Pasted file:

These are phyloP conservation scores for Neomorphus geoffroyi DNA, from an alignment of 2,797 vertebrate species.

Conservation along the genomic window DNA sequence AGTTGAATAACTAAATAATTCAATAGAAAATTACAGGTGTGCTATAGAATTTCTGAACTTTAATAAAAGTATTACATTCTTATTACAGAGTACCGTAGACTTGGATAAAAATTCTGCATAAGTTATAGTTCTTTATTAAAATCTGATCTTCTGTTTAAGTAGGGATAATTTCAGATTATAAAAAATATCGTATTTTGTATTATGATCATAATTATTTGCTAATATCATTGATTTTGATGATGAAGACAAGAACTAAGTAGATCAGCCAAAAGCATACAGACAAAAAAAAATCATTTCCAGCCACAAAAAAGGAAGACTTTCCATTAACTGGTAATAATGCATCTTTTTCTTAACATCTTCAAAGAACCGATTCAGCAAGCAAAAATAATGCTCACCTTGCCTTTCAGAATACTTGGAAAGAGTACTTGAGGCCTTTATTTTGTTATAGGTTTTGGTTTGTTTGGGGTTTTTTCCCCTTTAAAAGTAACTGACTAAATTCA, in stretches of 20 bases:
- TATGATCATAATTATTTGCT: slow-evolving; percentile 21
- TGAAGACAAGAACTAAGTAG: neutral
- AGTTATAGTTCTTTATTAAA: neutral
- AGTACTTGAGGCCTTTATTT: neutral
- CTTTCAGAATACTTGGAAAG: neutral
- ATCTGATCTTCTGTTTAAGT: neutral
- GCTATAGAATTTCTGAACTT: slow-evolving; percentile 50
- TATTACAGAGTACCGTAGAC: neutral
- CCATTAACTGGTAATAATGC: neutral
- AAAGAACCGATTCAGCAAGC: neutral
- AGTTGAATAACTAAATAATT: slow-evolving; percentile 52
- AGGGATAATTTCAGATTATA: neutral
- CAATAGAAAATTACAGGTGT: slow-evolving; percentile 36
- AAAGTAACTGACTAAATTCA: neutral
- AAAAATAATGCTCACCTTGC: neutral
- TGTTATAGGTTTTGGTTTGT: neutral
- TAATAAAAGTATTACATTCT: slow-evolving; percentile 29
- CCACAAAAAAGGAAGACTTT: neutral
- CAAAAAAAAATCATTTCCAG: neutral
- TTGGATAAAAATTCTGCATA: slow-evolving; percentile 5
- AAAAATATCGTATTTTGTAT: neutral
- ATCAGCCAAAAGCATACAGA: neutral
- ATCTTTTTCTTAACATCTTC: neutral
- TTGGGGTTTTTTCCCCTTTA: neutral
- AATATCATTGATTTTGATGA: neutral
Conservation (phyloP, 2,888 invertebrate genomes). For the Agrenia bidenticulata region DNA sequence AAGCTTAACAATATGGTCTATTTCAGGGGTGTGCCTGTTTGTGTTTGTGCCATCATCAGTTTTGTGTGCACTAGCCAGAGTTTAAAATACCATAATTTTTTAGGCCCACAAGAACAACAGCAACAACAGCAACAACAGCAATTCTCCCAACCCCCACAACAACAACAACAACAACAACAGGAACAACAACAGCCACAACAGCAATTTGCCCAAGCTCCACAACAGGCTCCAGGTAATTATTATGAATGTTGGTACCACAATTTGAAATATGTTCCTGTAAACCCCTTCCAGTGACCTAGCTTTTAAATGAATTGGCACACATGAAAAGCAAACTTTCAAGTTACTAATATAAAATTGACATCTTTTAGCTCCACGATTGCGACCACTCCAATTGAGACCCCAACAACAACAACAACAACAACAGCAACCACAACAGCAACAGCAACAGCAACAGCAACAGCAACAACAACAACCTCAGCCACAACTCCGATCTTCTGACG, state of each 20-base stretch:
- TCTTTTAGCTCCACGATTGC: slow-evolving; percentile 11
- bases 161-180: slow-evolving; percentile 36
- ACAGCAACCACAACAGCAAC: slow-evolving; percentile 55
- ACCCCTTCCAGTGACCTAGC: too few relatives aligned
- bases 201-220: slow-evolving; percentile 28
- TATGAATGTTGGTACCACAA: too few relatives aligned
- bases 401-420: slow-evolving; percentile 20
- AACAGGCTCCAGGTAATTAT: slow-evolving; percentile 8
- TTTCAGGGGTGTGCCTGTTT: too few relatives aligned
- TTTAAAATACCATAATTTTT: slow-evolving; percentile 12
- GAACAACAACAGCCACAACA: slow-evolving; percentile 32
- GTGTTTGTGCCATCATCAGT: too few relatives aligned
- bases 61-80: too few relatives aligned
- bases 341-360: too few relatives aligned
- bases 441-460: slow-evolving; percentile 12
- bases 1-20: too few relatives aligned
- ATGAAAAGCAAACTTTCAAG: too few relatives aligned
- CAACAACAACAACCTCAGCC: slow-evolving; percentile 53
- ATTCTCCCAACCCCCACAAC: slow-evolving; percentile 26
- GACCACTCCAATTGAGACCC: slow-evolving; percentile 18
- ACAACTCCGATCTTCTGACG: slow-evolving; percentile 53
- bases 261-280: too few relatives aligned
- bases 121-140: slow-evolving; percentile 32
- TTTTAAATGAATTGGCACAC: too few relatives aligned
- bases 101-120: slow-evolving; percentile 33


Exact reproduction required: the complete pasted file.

These are phyloP conservation scores for Neomorphus geoffroyi DNA, from an alignment of 2,797 vertebrate species.

Conservation along the genomic window DNA sequence AGTTGAATAACTAAATAATTCAATAGAAAATTACAGGTGTGCTATAGAATTTCTGAACTTTAATAAAAGTATTACATTCTTATTACAGAGTACCGTAGACTTGGATAAAAATTCTGCATAAGTTATAGTTCTTTATTAAAATCTGATCTTCTGTTTAAGTAGGGATAATTTCAGATTATAAAAAATATCGTATTTTGTATTATGATCATAATTATTTGCTAATATCATTGATTTTGATGATGAAGACAAGAACTAAGTAGATCAGCCAAAAGCATACAGACAAAAAAAAATCATTTCCAGCCACAAAAAAGGAAGACTTTCCATTAACTGGTAATAATGCATCTTTTTCTTAACATCTTCAAAGAACCGATTCAGCAAGCAAAAATAATGCTCACCTTGCCTTTCAGAATACTTGGAAAGAGTACTTGAGGCCTTTATTTTGTTATAGGTTTTGGTTTGTTTGGGGTTTTTTCCCCTTTAAAAGTAACTGACTAAATTCA, in stretches of 20 bases:
- TATGATCATAATTATTTGCT: slow-evolving; percentile 21
- TGAAGACAAGAACTAAGTAG: neutral
- AGTTATAGTTCTTTATTAAA: neutral
- AGTACTTGAGGCCTTTATTT: neutral
- CTTTCAGAATACTTGGAAAG: neutral
- ATCTGATCTTCTGTTTAAGT: neutral
- GCTATAGAATTTCTGAACTT: slow-evolving; percentile 50
- TATTACAGAGTACCGTAGAC: neutral
- CCATTAACTGGTAATAATGC: neutral
- AAAGAACCGATTCAGCAAGC: neutral
- AGTTGAATAACTAAATAATT: slow-evolving; percentile 52
- AGGGATAATTTCAGATTATA: neutral
- CAATAGAAAATTACAGGTGT: slow-evolving; percentile 36
- AAAGTAACTGACTAAATTCA: neutral
- AAAAATAATGCTCACCTTGC: neutral
- TGTTATAGGTTTTGGTTTGT: neutral
- TAATAAAAGTATTACATTCT: slow-evolving; percentile 29
- CCACAAAAAAGGAAGACTTT: neutral
- CAAAAAAAAATCATTTCCAG: neutral
- TTGGATAAAAATTCTGCATA: slow-evolving; percentile 5
- AAAAATATCGTATTTTGTAT: neutral
- ATCAGCCAAAAGCATACAGA: neutral
- ATCTTTTTCTTAACATCTTC: neutral
- TTGGGGTTTTTTCCCCTTTA: neutral
- AATATCATTGATTTTGATGA: neutral
Conservation (phyloP, 2,888 invertebrate genomes). For the Agrenia bidenticulata region DNA sequence AAGCTTAACAATATGGTCTATTTCAGGGGTGTGCCTGTTTGTGTTTGTGCCATCATCAGTTTTGTGTGCACTAGCCAGAGTTTAAAATACCATAATTTTTTAGGCCCACAAGAACAACAGCAACAACAGCAACAACAGCAATTCTCCCAACCCCCACAACAACAACAACAACAACAACAGGAACAACAACAGCCACAACAGCAATTTGCCCAAGCTCCACAACAGGCTCCAGGTAATTATTATGAATGTTGGTACCACAATTTGAAATATGTTCCTGTAAACCCCTTCCAGTGACCTAGCTTTTAAATGAATTGGCACACATGAAAAGCAAACTTTCAAGTTACTAATATAAAATTGACATCTTTTAGCTCCACGATTGCGACCACTCCAATTGAGACCCCAACAACAACAACAACAACAACAGCAACCACAACAGCAACAGCAACAGCAACAGCAACAGCAACAACAACAACCTCAGCCACAACTCCGATCTTCTGACG, state of each 20-base stretch:
- TCTTTTAGCTCCACGATTGC: slow-evolving; percentile 11
- bases 161-180: slow-evolving; percentile 36
- ACAGCAACCACAACAGCAAC: slow-evolving; percentile 55
- ACCCCTTCCAGTGACCTAGC: too few relatives aligned
- bases 201-220: slow-evolving; percentile 28
- TATGAATGTTGGTACCACAA: too few relatives aligned
- bases 401-420: slow-evolving; percentile 20
- AACAGGCTCCAGGTAATTAT: slow-evolving; percentile 8
- TTTCAGGGGTGTGCCTGTTT: too few relatives aligned
- TTTAAAATACCATAATTTTT: slow-evolving; percentile 12
- GAACAACAACAGCCACAACA: slow-evolving; percentile 32
- GTGTTTGTGCCATCATCAGT: too few relatives aligned
- bases 61-80: too few relatives aligned
- bases 341-360: too few relatives aligned
- bases 441-460: slow-evolving; percentile 12
- bases 1-20: too few relatives aligned
- ATGAAAAGCAAACTTTCAAG: too few relatives aligned
- CAACAACAACAACCTCAGCC: slow-evolving; percentile 53
- ATTCTCCCAACCCCCACAAC: slow-evolving; percentile 26
- GACCACTCCAATTGAGACCC: slow-evolving; percentile 18
- ACAACTCCGATCTTCTGACG: slow-evolving; percentile 53
- bases 261-280: too few relatives aligned
- bases 121-140: slow-evolving; percentile 32
- TTTTAAATGAATTGGCACAC: too few relatives aligned
- bases 101-120: slow-evolving; percentile 33